In a PSA campaign of just two years ago, Tilda Swinton (also known for her androgyny) and Bowie appear, dressed in traditional gender garb. But this is no ordinary picture of “man” and “woman”: Swinton stands before us as a handsome man in aviators and trench coat, Bowie a classic blonde woman in French-twist scarf and matronly dress. The text reads: “Gender is between your ears, not between your legs.”
Bowie’s legacy seems to be everywhere now. “Gender fluidity” was a trending catchphrase in 2015 (“the new black”). Films such as The Danish Girl and Tangerine and TV series such as Amazon’s Transparent are attracting millions of viewers.
The UK led the way: when the Gender Recognition Act was passed in the UK in 2004, allowing trans individuals to change their official genders without surgery, it was the first such legislation in the world. Yet a recent parliamentary report stressed that there’s a “long way to go” to achieve equality in the UK and to protect trans individuals, and called for crucial reforms in the country.
Why is the process required for a Gender Recognition Certificate so expensive and degrading, for example, when other countries (Netherlands, Argentina, Denmark, Malta, Colombia, Ireland) allow for self-declaration? Aren’t we continuing to pathologize transgender identification as we once did homosexuality? How can we incarcerate trans women in men’s prisons, when that clearly endangers their lives? “The Government must look into the need to create a legal category for those people with a gender identity outside that which is binary and the full implications of this,” declares the report.
A history of ‘passing’
All this echoes worryingly with research of mine into the literature of race relations and racial identity. “Passing” is a term traditionally used to refer to mixed race people who have chosen to self-identify as white. It was a popular idea (and fear) during the slavery era in the United States and led to the legal evolution of the “one-drop” rule that labeled anyone who was part-black (one drop of “black blood” or one sub-Saharan African ancestor) black. The term referred to the way that these so-called blacks deceived people into thinking they were white, and in so doing, could escape enslavement or crushing poverty and humiliation under segregation.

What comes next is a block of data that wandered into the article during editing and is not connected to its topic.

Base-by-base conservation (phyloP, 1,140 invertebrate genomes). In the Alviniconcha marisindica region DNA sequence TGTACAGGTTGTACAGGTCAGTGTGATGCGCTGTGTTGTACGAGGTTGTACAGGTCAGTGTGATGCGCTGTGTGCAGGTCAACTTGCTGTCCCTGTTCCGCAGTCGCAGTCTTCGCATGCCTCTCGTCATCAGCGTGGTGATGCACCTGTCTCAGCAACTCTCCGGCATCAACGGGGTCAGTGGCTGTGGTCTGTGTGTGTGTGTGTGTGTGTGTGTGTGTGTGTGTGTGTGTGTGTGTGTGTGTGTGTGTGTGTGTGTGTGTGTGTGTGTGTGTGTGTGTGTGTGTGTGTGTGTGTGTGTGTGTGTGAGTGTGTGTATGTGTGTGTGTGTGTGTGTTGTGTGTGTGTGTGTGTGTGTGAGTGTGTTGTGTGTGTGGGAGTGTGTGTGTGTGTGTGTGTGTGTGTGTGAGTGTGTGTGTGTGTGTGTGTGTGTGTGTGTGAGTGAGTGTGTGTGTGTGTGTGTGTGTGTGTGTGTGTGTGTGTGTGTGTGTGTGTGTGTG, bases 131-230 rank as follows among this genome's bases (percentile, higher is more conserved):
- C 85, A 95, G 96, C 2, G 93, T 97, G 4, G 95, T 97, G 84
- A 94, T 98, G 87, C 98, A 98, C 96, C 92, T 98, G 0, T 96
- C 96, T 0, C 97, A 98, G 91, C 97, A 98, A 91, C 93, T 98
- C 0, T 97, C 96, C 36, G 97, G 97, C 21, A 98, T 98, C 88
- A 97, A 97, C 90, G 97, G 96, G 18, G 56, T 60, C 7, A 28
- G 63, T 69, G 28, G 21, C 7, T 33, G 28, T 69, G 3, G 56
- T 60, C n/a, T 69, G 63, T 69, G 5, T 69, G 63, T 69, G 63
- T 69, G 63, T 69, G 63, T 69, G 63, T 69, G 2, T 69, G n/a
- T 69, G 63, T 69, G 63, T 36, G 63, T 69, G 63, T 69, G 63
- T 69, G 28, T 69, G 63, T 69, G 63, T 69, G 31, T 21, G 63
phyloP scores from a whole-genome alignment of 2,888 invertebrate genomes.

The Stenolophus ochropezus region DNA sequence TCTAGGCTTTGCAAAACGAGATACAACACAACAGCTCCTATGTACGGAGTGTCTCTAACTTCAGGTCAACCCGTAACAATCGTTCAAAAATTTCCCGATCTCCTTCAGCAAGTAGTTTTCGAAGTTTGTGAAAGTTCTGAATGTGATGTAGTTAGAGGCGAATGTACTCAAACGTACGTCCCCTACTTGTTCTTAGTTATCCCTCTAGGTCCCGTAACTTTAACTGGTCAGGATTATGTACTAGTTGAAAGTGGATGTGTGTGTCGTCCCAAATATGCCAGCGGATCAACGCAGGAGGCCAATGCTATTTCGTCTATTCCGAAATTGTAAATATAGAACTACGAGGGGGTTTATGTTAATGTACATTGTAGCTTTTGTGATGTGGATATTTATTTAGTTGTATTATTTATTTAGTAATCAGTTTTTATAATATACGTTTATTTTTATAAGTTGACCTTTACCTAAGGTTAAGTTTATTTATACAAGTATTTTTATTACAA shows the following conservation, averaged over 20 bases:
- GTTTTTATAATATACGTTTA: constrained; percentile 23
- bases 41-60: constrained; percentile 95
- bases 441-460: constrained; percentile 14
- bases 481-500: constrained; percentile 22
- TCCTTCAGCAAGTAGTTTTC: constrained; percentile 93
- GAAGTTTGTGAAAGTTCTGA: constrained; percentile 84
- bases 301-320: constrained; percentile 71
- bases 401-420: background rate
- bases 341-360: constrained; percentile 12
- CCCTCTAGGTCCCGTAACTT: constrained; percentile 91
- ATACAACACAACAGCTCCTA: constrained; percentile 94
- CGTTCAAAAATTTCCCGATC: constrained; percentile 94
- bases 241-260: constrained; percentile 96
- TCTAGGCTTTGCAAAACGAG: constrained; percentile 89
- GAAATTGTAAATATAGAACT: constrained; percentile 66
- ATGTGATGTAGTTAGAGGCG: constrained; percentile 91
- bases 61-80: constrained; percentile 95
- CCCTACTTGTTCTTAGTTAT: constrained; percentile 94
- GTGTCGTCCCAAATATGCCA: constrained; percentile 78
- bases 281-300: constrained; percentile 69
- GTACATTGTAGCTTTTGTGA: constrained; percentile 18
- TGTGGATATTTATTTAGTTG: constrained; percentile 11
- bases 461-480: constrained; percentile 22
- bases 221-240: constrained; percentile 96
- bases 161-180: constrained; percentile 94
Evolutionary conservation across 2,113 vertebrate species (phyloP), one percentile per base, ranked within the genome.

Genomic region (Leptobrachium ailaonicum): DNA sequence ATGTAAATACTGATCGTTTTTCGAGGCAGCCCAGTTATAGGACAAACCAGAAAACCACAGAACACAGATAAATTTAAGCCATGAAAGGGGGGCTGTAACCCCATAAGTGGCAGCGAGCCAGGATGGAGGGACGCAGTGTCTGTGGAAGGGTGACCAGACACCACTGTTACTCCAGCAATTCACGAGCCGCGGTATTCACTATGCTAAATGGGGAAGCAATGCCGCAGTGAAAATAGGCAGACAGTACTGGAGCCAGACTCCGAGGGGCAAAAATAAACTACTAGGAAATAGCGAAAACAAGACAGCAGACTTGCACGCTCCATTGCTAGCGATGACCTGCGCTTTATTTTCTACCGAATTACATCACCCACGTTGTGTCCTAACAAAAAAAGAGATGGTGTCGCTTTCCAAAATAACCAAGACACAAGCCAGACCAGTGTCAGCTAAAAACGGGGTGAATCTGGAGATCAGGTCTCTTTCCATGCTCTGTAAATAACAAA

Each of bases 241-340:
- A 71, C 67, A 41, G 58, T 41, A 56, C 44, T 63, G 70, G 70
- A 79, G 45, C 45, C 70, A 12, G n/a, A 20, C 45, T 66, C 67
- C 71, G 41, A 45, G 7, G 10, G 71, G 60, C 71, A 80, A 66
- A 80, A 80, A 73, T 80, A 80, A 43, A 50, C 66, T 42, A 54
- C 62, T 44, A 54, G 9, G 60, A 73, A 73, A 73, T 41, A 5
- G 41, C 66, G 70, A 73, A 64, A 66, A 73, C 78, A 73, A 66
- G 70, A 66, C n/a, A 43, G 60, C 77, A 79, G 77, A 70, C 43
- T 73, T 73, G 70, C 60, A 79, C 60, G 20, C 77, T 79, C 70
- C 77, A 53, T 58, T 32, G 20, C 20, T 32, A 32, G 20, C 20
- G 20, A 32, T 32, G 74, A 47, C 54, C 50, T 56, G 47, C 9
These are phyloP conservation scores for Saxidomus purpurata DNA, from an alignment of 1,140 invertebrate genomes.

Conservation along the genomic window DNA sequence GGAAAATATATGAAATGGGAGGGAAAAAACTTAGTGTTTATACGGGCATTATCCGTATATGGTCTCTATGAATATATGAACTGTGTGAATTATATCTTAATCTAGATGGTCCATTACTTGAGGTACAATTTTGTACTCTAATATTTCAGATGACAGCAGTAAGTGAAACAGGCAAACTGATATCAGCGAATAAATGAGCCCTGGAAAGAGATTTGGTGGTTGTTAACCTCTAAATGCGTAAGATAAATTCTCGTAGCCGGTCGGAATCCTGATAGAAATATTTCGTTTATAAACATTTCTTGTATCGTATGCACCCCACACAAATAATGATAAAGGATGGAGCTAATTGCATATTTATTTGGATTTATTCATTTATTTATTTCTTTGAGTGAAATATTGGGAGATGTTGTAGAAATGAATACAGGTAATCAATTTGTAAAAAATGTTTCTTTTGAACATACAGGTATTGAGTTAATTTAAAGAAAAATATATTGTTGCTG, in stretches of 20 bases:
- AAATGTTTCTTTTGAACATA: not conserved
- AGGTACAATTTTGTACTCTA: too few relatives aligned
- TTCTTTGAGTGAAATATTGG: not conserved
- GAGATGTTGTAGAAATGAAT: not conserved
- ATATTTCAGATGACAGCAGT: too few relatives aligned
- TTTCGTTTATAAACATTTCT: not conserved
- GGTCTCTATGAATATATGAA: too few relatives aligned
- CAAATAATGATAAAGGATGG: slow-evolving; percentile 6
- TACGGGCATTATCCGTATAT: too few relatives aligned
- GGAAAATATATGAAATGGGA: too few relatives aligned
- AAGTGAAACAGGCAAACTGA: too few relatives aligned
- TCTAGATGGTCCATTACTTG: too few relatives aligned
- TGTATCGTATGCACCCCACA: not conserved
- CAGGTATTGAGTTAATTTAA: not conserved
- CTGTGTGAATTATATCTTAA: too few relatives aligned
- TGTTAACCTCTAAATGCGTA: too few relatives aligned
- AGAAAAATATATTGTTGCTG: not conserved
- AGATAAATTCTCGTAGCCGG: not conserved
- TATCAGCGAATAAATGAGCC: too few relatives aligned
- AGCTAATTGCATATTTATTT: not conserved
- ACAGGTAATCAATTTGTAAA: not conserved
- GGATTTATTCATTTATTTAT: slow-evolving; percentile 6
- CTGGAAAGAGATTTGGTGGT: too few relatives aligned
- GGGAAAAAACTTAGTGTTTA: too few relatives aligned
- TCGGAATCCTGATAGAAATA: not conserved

The term took on new currency with a wave of literature at the turn of the 20th century about “passing” for rewards that were no longer life-and-death but ranged from an opening up of opportunities to a sense of personal affiliation and identification. Among these are James Weldon Johnson’s 1912 anonymous faux-autobiography, Autobiography of an ex-Coloured Man; Winnifred Eaton/Onoto Watanna’s 1915 and 1916 pair of semi-scandalous Asian American memoirs, Me and Marion; and Nella Larsen’s 1929 punishing novella, Passing.
I’m teaching a course on “passing” next year, and as I choose the syllabus I find I’m not limited to stories about racial “passing”. Jackie Kay’s 1998 novel, Trumpet is the fictionalization of the life of Billy Tipton, an American jazz pianist who lived his life as a man. When he died, paramedics discovered his female genitalia, surprising Tipton’s family, who said they had no idea.
When interviewed soon after, one of his wives said, “The real story about Billy Tipton doesn’t have anything to do with gender. He was a fantastic, almost marvelous, and generous person.”
A son responded, “He’ll always be Dad”.
It is strange, of course, to continue to think in terms of “passing” today, if we now recognize that the one-drop rule, and race at large, are social constructions, and that gender is “between your ears”. What “passing” says is that a person who appears in any way black can only identify as black (but don’t we say this about Obama, son of a white mother and black father?); or that a person who identifies as black but has white ancestry can only identify as white (think the recent case of Spokane NAACP leader, Rachel Dolezal); or that a person who identifies as a woman might be prevented from playing on a women’s sports team to ensure “fair competition”.
From David Bowie to Miley Cyrus, we have been convincing ourselves we’re moving towards acceptance of gender blurring, gender fluidity, non-binary gender. That the gender between your legs is not the one that matters. But it seems as if that’s only the case for pop icons and that the real world still has a long way to go.
Karen E. H. Skinazi, Lecturer of English and Academic Practice Advisor, University of Birmingham
This article was first published in The Conversation.